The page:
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Sierens v. Clausen

SUPREME COURT OF ILLINOIS.


OPINION FILED MAY 19, 1975.

KENNETH SIERENS ET AL., APPELLANTS,

v.

EDWIN CLAUSEN, APPELLEE.

Appeal from the Appellate Court for the Third District; heard in that court on appeal from the Circuit Court of Bureau County; the Hon. William J. Wimbiscus,

MR. JUSTICE GOLDENHERSH DELIVERED THE OPINION OF THE COURT:

Plaintiffs, Kenneth Sierens and James Thompson, a partnership, d/b/a Mineral Elevator Company, appealed from the judgment of the circuit court of Bureau County entered in favor of defendant, Edwin Clausen, upon allowance of his "motion to strike complaint." The appellate court affirmed (21 Ill. App.3d 540), and we allowed plaintiffs' petition for leave to appeal.

In their amended complaint plaintiffs alleged that they had entered into two oral agreements with defendant whereby defendant agreed to sell and plaintiffs agreed to buy 3,500 bushels of soybeans, for future delivery; that plaintiffs furnished defendant with a written confirmation of the agreements; "that all of the foregoing was done in accordance with the practices, customs and usages of the grain business and the commodities market and that defendant is a grower and seller of farm commodities and as such has been at all times pertinent to this lawsuit well familiar with said practices, customs and usages"; that subsequently defendant, in writing, "repudiated" the contracts; that by reason of defendant's failure to deliver the soybeans plaintiffs suffered substantial damages.

In the motion to strike the amended complaint defendant asserts that each contract was for the sale of goods for more than $500 and "that there was no writing signed by the defendant; all in violation of section 2-201 of the Commercial Code (I.R.S., ch. 26, par. 2-201)"; that "par. 2-201(2) concerning confirmations is applicable only between merchants; that the complaint does not allege that defendant is a merchant; and that he is, in fact, not a merchant within the meaning of the above mentioned statute."

The Uniform Commercial Code (Ill. Rev. Stat. 1971, ch. 26, par. 1-101 et seq.) provides:

"Sec. 2-201. Formal Requirements; Statute of Frauds.

(1) Except as otherwise provided in this Section a contract for the sale of goods for the price of $500 or more is not enforceable by way of action or defense unless there is some writing sufficient to indicate that a contract for sale has been made between the parties and signed by the party against whom enforcement is sought or by his authorized agent or broker. A writing is not insufficient because it omits or incorrectly states a term agreed upon but the contract is not enforceable under this paragraph beyond the quantity of goods shown in such writing.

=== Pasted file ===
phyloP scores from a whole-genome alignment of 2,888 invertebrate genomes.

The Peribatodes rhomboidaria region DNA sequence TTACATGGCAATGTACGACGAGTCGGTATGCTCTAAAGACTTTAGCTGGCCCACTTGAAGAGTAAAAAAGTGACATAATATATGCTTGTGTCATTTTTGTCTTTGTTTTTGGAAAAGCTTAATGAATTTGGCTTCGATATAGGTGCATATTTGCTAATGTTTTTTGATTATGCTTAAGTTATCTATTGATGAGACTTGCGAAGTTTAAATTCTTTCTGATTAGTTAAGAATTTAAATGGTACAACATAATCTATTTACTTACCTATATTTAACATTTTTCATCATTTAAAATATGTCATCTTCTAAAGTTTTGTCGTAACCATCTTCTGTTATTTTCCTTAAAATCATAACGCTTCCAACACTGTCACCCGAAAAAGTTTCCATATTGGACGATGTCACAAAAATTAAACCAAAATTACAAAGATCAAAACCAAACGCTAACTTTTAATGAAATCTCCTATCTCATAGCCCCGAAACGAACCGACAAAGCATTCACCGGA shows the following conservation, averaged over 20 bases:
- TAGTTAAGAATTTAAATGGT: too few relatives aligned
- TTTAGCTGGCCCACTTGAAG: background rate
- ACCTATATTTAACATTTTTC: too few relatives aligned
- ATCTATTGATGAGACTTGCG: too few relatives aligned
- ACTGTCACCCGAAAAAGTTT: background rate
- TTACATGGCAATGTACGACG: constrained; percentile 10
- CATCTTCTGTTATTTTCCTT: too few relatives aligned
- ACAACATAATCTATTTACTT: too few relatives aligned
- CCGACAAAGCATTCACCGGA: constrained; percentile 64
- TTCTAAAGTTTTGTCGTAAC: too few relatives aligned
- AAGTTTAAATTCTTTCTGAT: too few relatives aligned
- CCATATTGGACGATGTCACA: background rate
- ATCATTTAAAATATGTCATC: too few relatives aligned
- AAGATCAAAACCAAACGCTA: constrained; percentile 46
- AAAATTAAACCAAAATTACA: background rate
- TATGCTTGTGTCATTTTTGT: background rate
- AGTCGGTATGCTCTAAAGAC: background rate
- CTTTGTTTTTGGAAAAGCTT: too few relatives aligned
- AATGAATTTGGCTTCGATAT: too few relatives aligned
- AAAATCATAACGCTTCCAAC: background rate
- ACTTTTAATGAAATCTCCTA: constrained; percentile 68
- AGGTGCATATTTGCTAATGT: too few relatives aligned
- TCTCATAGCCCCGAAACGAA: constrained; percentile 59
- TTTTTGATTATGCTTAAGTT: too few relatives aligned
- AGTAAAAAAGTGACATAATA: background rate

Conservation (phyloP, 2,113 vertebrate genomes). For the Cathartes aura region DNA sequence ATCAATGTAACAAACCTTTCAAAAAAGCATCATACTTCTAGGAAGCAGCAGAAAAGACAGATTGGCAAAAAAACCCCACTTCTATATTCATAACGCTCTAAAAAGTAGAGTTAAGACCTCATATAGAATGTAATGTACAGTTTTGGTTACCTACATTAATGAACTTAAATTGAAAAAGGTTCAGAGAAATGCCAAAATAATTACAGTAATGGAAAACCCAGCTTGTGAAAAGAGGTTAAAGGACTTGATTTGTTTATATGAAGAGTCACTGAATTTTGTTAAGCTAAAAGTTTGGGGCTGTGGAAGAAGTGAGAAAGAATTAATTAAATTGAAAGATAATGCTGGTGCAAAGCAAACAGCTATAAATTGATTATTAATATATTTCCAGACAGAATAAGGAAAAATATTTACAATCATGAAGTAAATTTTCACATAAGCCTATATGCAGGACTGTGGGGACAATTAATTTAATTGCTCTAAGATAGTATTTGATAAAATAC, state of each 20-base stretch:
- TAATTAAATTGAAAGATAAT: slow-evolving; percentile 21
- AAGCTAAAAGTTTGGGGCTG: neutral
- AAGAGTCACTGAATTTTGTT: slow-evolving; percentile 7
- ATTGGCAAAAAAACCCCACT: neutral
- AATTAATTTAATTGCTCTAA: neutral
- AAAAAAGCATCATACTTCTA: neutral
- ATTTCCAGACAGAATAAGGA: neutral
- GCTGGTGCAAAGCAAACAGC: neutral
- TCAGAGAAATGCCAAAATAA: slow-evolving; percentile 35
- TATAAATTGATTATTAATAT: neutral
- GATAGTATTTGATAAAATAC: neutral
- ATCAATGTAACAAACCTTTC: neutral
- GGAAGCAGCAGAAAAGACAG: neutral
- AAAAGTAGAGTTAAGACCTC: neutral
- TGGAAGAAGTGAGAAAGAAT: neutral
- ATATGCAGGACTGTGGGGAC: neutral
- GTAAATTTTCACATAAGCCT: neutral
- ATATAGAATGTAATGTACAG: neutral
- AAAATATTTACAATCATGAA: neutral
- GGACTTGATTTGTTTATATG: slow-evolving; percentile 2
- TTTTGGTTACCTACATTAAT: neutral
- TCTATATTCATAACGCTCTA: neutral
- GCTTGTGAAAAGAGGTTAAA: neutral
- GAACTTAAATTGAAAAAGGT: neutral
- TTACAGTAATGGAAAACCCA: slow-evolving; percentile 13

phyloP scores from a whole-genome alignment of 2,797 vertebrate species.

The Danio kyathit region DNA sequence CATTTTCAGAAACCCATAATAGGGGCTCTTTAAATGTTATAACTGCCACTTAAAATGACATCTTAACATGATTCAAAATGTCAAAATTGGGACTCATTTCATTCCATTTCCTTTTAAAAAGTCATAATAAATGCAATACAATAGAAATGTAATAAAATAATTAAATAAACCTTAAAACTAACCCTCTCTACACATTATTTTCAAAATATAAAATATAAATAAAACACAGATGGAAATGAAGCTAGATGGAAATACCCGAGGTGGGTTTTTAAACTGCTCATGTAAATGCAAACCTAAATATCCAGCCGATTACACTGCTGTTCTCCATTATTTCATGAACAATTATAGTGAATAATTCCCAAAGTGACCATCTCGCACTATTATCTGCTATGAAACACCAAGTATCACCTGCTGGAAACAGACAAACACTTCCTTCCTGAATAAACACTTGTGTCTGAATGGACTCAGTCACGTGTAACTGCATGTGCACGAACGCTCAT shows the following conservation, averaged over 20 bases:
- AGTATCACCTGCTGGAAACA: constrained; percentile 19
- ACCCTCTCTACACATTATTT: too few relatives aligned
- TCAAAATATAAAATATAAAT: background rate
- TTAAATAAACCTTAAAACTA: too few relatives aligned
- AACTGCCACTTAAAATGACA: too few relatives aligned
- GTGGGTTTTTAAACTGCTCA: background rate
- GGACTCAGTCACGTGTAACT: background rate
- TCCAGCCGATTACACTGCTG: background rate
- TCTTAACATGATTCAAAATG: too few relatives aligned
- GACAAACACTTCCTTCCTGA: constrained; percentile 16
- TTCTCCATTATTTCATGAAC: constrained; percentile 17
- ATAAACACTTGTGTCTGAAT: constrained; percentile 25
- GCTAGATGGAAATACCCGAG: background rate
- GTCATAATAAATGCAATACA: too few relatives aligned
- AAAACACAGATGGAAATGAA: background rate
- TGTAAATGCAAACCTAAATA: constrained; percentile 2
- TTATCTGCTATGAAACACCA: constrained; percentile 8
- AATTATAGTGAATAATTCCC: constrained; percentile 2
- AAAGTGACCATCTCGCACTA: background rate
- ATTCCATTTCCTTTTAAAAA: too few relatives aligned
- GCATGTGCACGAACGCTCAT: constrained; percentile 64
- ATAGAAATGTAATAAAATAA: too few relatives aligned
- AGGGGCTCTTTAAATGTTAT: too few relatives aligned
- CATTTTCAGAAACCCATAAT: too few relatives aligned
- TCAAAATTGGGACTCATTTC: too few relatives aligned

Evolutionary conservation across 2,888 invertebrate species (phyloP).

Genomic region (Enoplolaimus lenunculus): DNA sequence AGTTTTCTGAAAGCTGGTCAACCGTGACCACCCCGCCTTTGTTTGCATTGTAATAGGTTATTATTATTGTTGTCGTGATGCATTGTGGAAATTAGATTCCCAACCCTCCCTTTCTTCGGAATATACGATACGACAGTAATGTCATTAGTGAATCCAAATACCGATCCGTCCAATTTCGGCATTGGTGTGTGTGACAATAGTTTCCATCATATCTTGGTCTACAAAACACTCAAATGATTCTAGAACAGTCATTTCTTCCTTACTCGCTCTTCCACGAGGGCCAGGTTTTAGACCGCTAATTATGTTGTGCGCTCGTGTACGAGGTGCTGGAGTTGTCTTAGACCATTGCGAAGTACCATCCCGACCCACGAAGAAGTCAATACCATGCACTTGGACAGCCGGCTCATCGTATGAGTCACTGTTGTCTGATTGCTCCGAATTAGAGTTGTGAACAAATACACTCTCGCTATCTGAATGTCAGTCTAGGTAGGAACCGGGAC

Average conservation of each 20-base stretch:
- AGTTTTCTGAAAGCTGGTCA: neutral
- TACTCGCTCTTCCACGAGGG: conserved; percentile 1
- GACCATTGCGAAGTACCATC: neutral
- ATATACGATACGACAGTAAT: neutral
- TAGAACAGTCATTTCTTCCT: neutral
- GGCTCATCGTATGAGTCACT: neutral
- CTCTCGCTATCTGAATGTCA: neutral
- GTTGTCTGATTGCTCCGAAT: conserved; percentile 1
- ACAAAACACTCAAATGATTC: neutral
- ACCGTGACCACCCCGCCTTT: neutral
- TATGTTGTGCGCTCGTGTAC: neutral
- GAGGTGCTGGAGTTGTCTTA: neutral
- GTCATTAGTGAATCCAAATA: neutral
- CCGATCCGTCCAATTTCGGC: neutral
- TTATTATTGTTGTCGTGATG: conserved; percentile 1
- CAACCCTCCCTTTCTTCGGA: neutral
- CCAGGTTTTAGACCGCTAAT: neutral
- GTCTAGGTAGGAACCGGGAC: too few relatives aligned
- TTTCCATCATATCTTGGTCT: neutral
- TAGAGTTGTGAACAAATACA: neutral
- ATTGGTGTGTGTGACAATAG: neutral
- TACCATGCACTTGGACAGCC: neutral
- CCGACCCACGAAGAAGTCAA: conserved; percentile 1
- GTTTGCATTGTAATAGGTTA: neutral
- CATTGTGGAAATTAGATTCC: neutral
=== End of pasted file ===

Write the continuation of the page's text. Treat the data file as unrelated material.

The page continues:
(2) Between merchants if within a reasonable time a writing in confirmation of the contract and sufficient against the sender is received and the party receiving it has reason to know its contents, it satisfies the requirements of subsection (1) against such party unless written notice of objection to its contents is given within 10 days after it is received." Ch. 26, par. 2-201.

"(1) `Merchant' means a person who deals in goods of the kind or otherwise by his occupation holds himself out as having knowledge or skill peculiar to the practices or goods involved in the transaction or to whom such knowledge or skill may be attributed by his employment of an agent or broker or other intermediary who by his occupation holds himself out as having such knowledge or skill." Ch. 26, par. 2-104(1).

"(3) `Between merchants' means in any transaction with respect to which both parties are chargeable with the knowledge or skill of merchants." Ch. 26, par. 2-104(3).

The circuit court found that at the time the oral contracts were made defendant was a farmer and not a "merchant within the meaning of Section 2-201(2) of the Uniform Commercial Code" and that the contracts were not enforceable. It struck the amended complaint and dismissed the action. The appellate court, finding that "the defendant, as described in the complaint before us, was a casual seller" (see UCC Comment sec. 2-104, comments 1 and 2), held that defendant was not a merchant and affirmed the judgment.